Most Victims Of Friday's Massacre In Syria Were Executed, U.N. Says
"The U.N. said Tuesday that entire families were shot in their homes during a massacre in Syria on Friday that killed more than 100 people, including children," The Associated Press reports. And as nations around the world have reacted this morning to news about the atrocities, they're expelling Syrian diplomats in protest.
According to U.N. officials, most of the victims were shot at close range. And, the AP adds:
"Rupert Colville, a spokesman for the U.N. High Commissioner for Human Rights, said the conclusions were based on accounts gathered by U.N. monitors and corroborated by other sources. He said U.N. monitors found that fewer than 20 of the 108 people killed in the west-central area of Houla were killed by artillery fire."
The BBC adds that "survivors have described gunmen entering homes, firing indiscriminately and slitting the throats of children."
As NPR's Kelly McEvers has told our Newscast Desk, "the violence started after protests erupted in the village on Friday. Residents say the Syrian army began shelling protesters, anti-government rebels fought back, and the army later bombarded mostly civilian areas while pro-government militias went door-to-door, slaughtering people."
The Assad regime, meanwhile, has blamed "terrorists" for the killings.
Over the weekend, U.N. High Commissioner for Human Rights Navi Pillay said Friday's "indiscriminate and possibly deliberate" killings may constitute crimes against humanity.
Former U.N. Secretary General Kofi Annan, who has tried to broker a peace deal in Syria, met with President Bashar Assad in Damascus today. There's no word yet on what, if any, progress was made at that meeting.
Since protests began in Syria in March 2011, Bloomberg Businessweek writes, "the U.N. estimates that as many as 10,000 people have died," most of them at the hands of government forces. "Britain's Foreign Secretary William Hague told the British Broadcasting Corp. on May 27 that as many as 15,000 may have died."
Friday's mass killings have sparked condemnation from around the world. Today, French President Francois Hollande announced that Syria's ambassador to his country is being expelled, the AP reports.
Update at 12:40 p.m. ET. Annan Says "The Violence Must Stop":
Annan told reporters in Damascus a short time ago that in his meeting with Assad, "I conveyed in frank terms the grave concern of the international community about the violence in Syria, including the recent shocking events in Houla."
Assad, said Annan, must take "bold steps now — not tomorrow, now — to create momentum" that leads to implementation of the former secretary general's peace plan.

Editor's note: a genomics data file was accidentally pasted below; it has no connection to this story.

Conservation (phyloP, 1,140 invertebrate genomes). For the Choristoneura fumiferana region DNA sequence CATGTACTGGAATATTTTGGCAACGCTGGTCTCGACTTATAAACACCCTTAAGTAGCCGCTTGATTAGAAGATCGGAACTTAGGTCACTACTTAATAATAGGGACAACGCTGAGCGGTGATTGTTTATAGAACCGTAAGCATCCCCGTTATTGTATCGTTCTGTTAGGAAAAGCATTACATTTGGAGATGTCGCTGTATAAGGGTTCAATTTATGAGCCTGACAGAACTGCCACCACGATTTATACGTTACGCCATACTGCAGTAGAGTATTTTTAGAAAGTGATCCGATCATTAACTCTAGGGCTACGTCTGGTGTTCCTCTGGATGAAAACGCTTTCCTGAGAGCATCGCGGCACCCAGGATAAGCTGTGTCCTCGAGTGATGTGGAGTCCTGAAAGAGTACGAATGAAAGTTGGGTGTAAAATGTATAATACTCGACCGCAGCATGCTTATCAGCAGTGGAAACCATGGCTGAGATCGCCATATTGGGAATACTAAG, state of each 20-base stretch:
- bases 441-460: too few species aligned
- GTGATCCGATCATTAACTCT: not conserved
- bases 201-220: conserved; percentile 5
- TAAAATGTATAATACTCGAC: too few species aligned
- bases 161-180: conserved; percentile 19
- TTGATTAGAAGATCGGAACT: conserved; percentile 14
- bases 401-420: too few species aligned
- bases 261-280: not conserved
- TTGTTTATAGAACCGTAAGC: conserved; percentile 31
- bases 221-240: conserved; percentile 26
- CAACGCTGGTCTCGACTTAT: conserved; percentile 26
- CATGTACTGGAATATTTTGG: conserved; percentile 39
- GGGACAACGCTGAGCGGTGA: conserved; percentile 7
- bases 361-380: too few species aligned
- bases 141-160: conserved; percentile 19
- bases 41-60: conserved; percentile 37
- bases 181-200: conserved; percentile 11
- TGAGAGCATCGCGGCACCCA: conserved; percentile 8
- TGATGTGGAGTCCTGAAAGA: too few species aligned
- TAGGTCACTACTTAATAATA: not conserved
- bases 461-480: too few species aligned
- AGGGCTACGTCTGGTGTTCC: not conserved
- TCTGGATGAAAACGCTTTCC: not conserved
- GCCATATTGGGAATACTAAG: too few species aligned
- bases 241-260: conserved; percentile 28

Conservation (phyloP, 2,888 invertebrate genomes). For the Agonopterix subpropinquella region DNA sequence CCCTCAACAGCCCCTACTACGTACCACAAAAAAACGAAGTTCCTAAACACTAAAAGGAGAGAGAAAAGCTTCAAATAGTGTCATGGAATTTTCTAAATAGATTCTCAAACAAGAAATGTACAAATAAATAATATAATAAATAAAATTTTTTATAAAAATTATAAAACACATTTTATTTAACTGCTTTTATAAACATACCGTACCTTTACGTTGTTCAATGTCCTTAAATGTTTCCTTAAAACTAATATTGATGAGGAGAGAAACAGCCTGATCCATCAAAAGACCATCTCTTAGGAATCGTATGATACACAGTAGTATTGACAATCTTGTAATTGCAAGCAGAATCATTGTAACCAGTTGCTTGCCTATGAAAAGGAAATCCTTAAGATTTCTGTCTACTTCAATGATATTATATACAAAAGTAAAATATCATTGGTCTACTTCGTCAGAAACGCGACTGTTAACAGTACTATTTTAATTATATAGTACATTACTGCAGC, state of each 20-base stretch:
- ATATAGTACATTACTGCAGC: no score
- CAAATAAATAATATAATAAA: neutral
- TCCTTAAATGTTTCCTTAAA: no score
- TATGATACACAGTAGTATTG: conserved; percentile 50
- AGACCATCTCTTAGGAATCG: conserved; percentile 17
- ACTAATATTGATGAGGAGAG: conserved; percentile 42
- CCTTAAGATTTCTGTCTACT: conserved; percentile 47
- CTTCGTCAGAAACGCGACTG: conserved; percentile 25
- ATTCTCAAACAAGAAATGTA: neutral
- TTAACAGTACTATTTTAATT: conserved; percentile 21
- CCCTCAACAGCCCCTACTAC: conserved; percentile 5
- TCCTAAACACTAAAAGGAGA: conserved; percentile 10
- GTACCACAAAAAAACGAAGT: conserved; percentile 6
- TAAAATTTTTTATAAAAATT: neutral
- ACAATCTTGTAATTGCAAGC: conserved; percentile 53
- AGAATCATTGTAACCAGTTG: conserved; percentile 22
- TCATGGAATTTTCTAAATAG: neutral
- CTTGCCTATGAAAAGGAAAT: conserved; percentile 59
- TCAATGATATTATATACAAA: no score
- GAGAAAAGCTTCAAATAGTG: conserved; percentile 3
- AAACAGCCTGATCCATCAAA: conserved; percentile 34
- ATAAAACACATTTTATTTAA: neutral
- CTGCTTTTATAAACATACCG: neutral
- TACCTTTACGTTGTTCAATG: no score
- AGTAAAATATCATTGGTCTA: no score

"The violence must stop and the six point plan must be implemented," Annan said. "I need the president to act now. I need other parties to do their part."
Update at 11:10 a.m. ET. U.S. Statement.
State Department spokeswoman Victoria Nuland has emailed reporters to say:
"In response to the May 25 massacre in the village of Houla, today the United States informed the Syrian Charge d'Affaires Zuheir Jabbour of his expulsion from the United States. He has 72 hours to leave the country. We took this action in coordination with partner countries including Australia, Canada, Spain, the United Kingdom, Italy, France, and Germany. ...
"We hold the Syrian government responsible for this slaughter of innocent lives. This massacre is the most unambiguous indictment to date of the Syrian government's flagrant violations of its UN Security Council obligations under Resolutions 2042 and 2043 along with the regime's ongoing threat to peace and security."
Update at 10:20 a.m. ET. U.S. Joins Expulsions:
The State Department says that Syria's charge d'affaires in the U.S. is being expelled, Reuters reports. On Saturday, Secretary of State Hillary Rodham Clinton said the U.S. "condemns in the strongest possible terms [Friday's] massacre."
Update at 8:50 a.m. ET. Rounding Up The Expulsions.
According to the AP: "German, Italian and Spanish foreign ministries have announced that Syrian ambassadors are being expelled — following similar moves by France, Britain, Australia, and Canada after a massacre in which the United Nations says families were shot at close range in their homes."
Update at 8:05 a.m. ET. Canada As Well: Canadian Foreign Minister John Baird said today that his country will expel the three Syrian diplomats remaining in Ottawa, Reuters reports.
Update at 7:50 a.m. ET: Britain and Germany are also expelling Syrian diplomats, according to reports from the AP and Reuters.